By Clare Grimley, LLB, Research Manager
Whilst the .eu extension is the most obviously affected ccTLD, it should be borne in mind that other European ccTLD extensions have eligibility requirements too, some of which may not be met by UK owners or registrants using a UK address once the transition period ends on 31 December 2020.
Many global organisations rely upon a UK subsidiary or other UK presence to meet the eligibility requirements of European ccTLDs but will now have to rethink this strategy where a UK presence is no longer compliant.
This will not only affect UK based entities and registrants, but also those who are based outside of Europe using a UK address (perhaps a subsidiary company registered in the UK).
We have put together an overview of those European ccTLDs where Brexit has the potential to directly impact the eligibility of UK owners or UK address users to hold such domains.
Domain owners need to be Union citizens (regardless of address), resident of a Member State, or an organisation established in the Union, Iceland, Liechtenstein or Norway. Domain registrants who are unable to meet this criterion will have their respective domains deleted on a timeline to be decided by EURid. Check their website here for updates.
Domain owners need to be individuals or legal entities with commercial registration in the Republic of Bulgaria or an EU Member State. The Registry have advised that existing domains registered to UK owners will not be affected however new domains will have to be registered via an EU-registered third party.
Domain owners need to be individuals or legal entities registered in the Republic of Croatia, foreign entities who have a registered subsidiary in the Republic of Croatia or a legal entity established in the EU. The Registry have decided that UK owners and registrants using a UK address can continue to hold and register .hr domains.
Domain owners must be located within the territory of one of the Member States of the EU, or Norway, Switzerland, Iceland or Liechtenstein. The Registry are yet to make a decision on what will happen for UK owners and registrants using a UK address.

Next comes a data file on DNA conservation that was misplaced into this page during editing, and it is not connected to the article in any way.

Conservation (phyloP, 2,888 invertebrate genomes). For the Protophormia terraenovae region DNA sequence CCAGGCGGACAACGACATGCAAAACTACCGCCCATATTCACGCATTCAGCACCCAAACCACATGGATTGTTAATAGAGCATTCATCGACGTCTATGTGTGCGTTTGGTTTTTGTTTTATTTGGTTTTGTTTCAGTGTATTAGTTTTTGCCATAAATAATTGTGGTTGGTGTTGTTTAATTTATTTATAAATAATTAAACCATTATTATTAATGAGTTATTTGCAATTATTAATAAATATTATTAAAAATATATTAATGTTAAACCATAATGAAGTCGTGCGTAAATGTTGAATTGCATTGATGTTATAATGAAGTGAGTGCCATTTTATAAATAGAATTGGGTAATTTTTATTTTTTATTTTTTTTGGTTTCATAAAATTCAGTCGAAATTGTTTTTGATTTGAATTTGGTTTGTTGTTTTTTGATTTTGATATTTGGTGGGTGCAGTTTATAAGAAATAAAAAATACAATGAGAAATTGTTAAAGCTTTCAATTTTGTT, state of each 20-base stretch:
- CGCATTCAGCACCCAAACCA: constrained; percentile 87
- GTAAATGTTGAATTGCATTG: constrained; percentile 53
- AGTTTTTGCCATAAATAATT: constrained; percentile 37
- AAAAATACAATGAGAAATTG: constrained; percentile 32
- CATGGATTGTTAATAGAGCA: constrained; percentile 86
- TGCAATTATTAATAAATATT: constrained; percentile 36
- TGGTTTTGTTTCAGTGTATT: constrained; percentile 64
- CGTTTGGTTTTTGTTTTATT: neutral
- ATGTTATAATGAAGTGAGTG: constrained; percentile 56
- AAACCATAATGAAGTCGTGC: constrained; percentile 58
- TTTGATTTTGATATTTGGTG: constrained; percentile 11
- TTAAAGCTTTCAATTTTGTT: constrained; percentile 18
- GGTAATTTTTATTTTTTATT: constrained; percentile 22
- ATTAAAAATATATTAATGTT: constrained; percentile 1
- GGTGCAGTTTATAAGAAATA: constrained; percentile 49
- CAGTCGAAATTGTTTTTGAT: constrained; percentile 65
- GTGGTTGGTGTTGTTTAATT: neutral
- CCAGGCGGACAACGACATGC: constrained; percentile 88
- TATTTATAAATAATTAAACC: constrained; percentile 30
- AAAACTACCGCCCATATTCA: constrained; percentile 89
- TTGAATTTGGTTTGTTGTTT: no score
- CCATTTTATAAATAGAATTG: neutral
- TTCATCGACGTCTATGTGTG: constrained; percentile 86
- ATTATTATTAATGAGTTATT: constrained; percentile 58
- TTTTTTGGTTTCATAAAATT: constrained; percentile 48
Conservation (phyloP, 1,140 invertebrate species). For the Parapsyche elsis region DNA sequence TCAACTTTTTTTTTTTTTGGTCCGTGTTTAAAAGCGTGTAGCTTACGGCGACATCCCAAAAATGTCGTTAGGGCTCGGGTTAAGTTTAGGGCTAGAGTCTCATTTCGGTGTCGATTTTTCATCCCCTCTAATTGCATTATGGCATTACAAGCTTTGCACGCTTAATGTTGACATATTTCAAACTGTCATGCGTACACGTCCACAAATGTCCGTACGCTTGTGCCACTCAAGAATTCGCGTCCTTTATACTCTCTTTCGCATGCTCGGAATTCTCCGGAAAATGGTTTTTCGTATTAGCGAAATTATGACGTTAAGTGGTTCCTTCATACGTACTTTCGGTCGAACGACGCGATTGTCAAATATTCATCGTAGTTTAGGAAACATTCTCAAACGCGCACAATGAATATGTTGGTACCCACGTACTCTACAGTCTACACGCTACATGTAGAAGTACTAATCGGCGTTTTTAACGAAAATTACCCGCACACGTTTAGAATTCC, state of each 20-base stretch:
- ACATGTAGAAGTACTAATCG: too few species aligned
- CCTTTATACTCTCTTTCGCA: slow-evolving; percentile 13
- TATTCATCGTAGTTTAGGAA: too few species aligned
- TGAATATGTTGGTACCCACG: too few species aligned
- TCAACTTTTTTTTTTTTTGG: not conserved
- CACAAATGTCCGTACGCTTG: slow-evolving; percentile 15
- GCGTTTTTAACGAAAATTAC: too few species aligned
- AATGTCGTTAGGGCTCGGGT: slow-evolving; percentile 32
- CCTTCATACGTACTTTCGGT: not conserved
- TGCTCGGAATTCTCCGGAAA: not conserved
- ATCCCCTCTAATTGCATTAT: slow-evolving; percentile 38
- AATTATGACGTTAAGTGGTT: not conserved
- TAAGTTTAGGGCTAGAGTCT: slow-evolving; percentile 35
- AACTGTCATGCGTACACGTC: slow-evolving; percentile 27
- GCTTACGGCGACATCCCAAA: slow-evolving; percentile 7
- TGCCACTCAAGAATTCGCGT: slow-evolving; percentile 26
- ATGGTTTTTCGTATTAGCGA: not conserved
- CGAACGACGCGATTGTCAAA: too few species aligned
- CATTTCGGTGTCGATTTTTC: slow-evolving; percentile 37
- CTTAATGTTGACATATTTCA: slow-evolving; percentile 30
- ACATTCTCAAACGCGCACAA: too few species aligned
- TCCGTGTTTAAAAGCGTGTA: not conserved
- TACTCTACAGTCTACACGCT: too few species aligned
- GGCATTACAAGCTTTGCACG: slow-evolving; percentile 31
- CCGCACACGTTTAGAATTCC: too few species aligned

Domain owners need to be individuals or legal entities in Hungary, the EU, a country of the Council of Europe, the EEA, EFTA or a country neighbouring Hungary. Alternatively, they must be the owner of a trade mark registered in, or granted protection rights, in Hungary. The UK has not left the Council of Europe at present and so .hu domains are unaffected by Brexit unless this position changes.
Domain owners need to be individuals with citizenship or residence in, or entities with, a registered office in the EEA, the Vatican, the Republic of San Marino, or Switzerland. The Registry have said that UK owners and registrants using a UK address can continue to hold domains registered before the end of the transition period, but that they are awaiting the final outcome of negotiations between the UK and EU before setting their policy for registrations after 31 December 2020.
Whilst not a direct requirement for the domain owner, the rules for .cz, .de and .sk domains all require an address for service in the EU/EEA to be provided if so requested by the Registry.
If you have domains which are affected, there are steps you can take such as transferring your affected domains to an EU-based entity if you have one, moving your website to an alternative extension such as a ccTLD for which you meet the eligibility requirements, a legacy gTLD or a new gTLD, or other relevant alternatives depending on your circumstances.
If you have any concern about domains in your portfolio get in touch for help with a plan of action.